This sample shows a tendency towards heavy metal music which is found throughout the band's catalog.
September 9th, 83 replies Release Date: Tweedle tweedle tweedle are we cool yet? On a sidewalk in Houston, Texas, during the month of April, in the year of our Lord,I came upon an object that I feel represents the pinnacle of American culture.
This object sits, unassembled, inside a relatively small metal cart, that is hauled around the city by a man who can't possibly stand much taller than 5" 6' that's around about centimeters for those of you outside the States.
This object is a humble hot dog, that has undergone a process which has been ever so eloquently dubbed, "porking". This completely reprehensible food stuff not only serves as my new favorite representation of the American state of mind, but it also conveniently serves as a startlingly accurate physical representation of The Syncope Threshold's debut album, Tale of the Complex Circuit.
The aforementioned "porked" hot dog combines many of my favorite food items bacon, cheese, hot dogs, and fried foodbut it does so in a way that makes the end result utterly inedible.
In much the same way, Tale of the Complex Circuit attempts to combine a few fairly enjoyable elements employed by modern heavy music technical shreddy bits, thrashy riffs, catchy choruses, and dueling vocal patternsbut it does so in a way that makes the end result fairly painful to get through though it's not completely unlistenable.
To be quite frank, Tales of the Complex Circuit can be summed up in one recurring statement; "Hey bro, come listen to this sweet guitar part".
From start to finish, the guitarists of The Syncope Threshold make sure that you're aware of their technical ability by constantly forcing their self indulgent, noodly guitar work into every single nook and cranny of the album, leaving the listener to wonder if there's really anything else going on underneath the constantly distracting weedly deedly of sweep picked arpeggios and tapped guitar lines.
Even during the few instances where it feels like you're getting a welcome reprieve from the obnoxious shredfest that is Tales of the Complex Circuit, like the pseduo jazzy trumpet filled interlude in The Conchoid of Truth, those same recycled arpeggios somehow manage to muscle their way back into the soundscape.
Still, though you'd be hard pressed to believe it during the first or second listen, there actually are other band members here who try their damnedest to be heard over the cacophonous tweedling produced by the incessantly dueling guitar lines.
Sadly, these other members, the ever so un important rhythm section, do very little to stand out underneath the onslaught of guitar work. The bassist actually puts up a fairly admirable fight, as he attempts to make his case to be heard a few times throughout the album, but "thankfully", the guitarists manage to beat back his advances with a wall of harmonized nonsense.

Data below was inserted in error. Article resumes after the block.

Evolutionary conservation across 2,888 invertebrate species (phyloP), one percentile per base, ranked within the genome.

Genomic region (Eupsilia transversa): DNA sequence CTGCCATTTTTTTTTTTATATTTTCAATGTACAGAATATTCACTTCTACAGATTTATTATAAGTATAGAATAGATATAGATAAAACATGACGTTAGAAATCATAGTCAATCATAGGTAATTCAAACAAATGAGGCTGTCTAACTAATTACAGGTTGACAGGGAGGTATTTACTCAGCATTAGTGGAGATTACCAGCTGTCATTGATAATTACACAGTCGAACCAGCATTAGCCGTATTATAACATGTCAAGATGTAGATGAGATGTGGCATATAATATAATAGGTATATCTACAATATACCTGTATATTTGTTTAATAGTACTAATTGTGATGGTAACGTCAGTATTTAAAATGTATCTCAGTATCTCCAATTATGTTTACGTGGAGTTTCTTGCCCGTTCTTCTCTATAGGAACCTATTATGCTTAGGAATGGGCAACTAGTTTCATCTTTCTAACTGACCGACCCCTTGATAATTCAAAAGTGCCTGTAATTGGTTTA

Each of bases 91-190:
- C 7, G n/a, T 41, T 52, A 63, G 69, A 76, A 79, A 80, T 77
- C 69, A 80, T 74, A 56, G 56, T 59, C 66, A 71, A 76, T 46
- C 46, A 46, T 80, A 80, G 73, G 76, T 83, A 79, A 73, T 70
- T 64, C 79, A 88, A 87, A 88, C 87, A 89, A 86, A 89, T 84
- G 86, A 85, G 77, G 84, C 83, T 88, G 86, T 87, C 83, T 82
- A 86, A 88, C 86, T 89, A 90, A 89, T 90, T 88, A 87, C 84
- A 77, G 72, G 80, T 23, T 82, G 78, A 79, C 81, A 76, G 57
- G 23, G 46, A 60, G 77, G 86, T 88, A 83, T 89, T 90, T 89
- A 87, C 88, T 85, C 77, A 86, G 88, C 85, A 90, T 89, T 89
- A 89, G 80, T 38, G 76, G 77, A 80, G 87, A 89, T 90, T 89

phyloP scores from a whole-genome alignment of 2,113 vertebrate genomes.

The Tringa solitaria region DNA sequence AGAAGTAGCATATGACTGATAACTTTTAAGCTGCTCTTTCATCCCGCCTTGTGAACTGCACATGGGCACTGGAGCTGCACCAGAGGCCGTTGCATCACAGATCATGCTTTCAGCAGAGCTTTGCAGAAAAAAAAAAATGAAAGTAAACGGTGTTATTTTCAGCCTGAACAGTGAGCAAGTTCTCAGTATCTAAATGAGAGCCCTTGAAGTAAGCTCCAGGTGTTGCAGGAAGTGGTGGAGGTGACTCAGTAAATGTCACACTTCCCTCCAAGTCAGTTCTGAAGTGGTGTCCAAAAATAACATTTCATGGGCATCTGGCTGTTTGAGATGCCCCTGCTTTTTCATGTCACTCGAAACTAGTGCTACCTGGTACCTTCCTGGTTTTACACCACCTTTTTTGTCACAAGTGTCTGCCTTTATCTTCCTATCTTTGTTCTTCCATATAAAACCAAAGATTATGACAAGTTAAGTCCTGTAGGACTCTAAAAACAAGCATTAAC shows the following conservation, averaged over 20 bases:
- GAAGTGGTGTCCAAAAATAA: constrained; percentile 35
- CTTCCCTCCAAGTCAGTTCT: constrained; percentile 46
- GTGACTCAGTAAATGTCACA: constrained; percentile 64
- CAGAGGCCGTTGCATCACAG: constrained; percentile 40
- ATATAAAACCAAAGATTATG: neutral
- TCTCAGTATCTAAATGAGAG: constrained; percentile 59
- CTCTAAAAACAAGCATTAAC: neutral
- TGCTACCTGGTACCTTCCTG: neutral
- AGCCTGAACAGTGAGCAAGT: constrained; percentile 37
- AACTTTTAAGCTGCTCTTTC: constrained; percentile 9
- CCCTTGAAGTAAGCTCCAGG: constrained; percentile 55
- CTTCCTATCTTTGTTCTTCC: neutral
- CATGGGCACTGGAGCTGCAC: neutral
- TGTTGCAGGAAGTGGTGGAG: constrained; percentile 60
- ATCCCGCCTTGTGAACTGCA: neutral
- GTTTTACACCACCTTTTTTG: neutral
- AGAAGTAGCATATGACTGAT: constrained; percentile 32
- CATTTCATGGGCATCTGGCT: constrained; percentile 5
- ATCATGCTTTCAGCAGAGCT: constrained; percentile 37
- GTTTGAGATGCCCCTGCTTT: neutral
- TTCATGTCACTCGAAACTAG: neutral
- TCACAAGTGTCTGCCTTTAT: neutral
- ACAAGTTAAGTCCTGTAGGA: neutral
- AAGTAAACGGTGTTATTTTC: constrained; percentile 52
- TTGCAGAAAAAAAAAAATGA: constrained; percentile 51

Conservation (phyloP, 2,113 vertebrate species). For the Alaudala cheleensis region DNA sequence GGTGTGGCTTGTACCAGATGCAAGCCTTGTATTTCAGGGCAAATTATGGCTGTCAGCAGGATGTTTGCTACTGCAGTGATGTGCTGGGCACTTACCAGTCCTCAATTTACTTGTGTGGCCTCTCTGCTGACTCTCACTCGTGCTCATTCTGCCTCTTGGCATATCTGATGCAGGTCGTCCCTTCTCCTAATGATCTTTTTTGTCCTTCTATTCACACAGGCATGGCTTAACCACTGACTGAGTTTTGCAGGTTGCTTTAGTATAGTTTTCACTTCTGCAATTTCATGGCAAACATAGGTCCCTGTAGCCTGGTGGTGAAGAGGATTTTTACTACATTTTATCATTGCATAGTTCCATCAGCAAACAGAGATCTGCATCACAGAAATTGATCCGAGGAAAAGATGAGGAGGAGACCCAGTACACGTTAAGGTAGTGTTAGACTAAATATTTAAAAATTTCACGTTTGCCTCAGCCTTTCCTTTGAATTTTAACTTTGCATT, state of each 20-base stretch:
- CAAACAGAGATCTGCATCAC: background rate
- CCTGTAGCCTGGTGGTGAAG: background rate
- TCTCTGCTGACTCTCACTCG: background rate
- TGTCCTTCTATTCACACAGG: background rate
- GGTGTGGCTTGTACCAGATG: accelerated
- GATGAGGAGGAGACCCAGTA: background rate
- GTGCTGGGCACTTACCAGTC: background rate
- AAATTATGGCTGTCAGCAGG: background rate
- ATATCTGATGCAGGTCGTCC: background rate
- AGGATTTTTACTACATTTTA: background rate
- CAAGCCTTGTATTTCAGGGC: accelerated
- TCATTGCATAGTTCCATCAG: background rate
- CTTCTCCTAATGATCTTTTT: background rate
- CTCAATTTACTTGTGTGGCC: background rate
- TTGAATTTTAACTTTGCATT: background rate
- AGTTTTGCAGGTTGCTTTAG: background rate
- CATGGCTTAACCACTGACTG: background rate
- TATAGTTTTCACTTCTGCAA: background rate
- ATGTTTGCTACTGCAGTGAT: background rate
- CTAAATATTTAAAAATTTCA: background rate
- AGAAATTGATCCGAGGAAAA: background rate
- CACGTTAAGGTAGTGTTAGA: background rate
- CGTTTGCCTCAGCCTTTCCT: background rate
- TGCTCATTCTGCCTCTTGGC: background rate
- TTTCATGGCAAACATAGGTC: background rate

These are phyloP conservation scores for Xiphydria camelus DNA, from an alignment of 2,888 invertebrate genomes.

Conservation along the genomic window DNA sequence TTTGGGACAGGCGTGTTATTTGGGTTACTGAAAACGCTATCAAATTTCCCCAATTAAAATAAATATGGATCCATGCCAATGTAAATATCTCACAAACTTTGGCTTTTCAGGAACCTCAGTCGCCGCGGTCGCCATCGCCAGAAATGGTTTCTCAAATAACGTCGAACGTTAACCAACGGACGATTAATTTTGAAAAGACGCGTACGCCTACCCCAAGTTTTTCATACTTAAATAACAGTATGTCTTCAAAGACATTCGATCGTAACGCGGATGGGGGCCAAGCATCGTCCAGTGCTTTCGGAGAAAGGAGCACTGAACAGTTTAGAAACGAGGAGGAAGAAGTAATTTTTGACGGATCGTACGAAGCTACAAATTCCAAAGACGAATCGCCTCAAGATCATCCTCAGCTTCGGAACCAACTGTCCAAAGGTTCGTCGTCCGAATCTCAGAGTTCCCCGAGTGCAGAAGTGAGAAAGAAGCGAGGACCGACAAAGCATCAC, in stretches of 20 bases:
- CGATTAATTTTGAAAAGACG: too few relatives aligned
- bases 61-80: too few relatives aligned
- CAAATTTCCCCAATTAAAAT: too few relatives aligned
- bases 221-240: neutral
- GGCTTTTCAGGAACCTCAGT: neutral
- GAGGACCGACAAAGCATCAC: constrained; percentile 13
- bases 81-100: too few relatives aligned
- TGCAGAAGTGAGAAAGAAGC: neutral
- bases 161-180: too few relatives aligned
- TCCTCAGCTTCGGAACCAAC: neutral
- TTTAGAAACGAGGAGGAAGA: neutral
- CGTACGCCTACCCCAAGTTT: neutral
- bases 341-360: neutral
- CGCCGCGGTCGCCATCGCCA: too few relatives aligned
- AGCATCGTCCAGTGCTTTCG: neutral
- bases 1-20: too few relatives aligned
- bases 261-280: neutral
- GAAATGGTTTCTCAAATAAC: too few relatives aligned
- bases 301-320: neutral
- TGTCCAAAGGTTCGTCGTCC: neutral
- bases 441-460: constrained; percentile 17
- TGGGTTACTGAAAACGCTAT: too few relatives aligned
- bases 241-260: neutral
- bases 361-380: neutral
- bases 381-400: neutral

Still, at least the bassist makes a few admirable attempts to stand out, which is more than can be said for the drummer.
To simply describe the drumming here as "standard fare" would be a bit of an understatement, as the same rehashed fills are thrown out every twenty or thirty seconds, the crash cymbal is almost always used to keep the same 1, 2, 3, 4, beat, and the double bass patterns rarely stray out of mind numbing chug mimicry territory for the duration of the album.
Normally, a situation like this could be saved by a fairly apt vocalist, yet sadly, The Syncope Threshold doesn't have one in their possession. However, the vocals aren't necessarily "bad"; they come off as more of a self parody than anything. The whiny, high pitched clean vocals have a overt nasal quality that seems almost intentional, and the harsh vocals usually sound fairly similar to somebody who can't scream doing their best to mock Randy Blythe.
When all of these elements come together, it really just turns the album into a constant fight to be heard over the guitarists; a "losing battle" in the truest sense of the word. At this point, I would very much like to tell you that this album ends up being more than just a collection of ceaseless guitar wankery, but sadly, that's just not the case, as the idea of "songwriting" hasn't simply taken a back seat here, it's been entirely jettisoned from the car.
The riff collectives or songs as they would normally be calledswitch constantly from riff to riff with seemingly little to no thought put in as to how the switch is supposed to occur. This songwriting technique has been employed in the past with great success by bands like Between the Buried and Me and Protest the Hero two bands which The Syncope Threshold quite obviously look up tobut a band as young and unbalanced as The Syncope Threshold simply does not yet possess the know-how to pull it off.Coheed and Cambria - Listen toCoheed and Cambria on Deezer.
With music streaming on Deezer you can discover more than 53 million tracks, create your own . Coheed and Cambria - The Afterman Lyrics. She gave her heart to a falling star When news filtered through of his tragedy all the walls went up Around a world she declines As the tear.
Oct 03, · Coheed and Cambria's official music video for 'Welcome Home'. Click to listen to Coheed and Cambria on Spotify: pfmlures.com?IQid=CohCamWH.
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Read ' Coheed And Cambria ' reviews and buy ' Coheed And Cambria ' at the pfmlures.com to find the lowest price. 'Coheed And Cambria' by On Sale Now. Now, after nine months in the studio, Coheed and Cambria seize on the momentum this October with their release, The Afterman: Ascension, the first volume of a remarkable new double album collectively called The Afterman.
Volume two, titled The Afterman: Descension, will follow in February Coheed and Cambria Wallpaper: The Afterman by CainaG on DeviantArt Image Size: x px / # / File Type: jpg.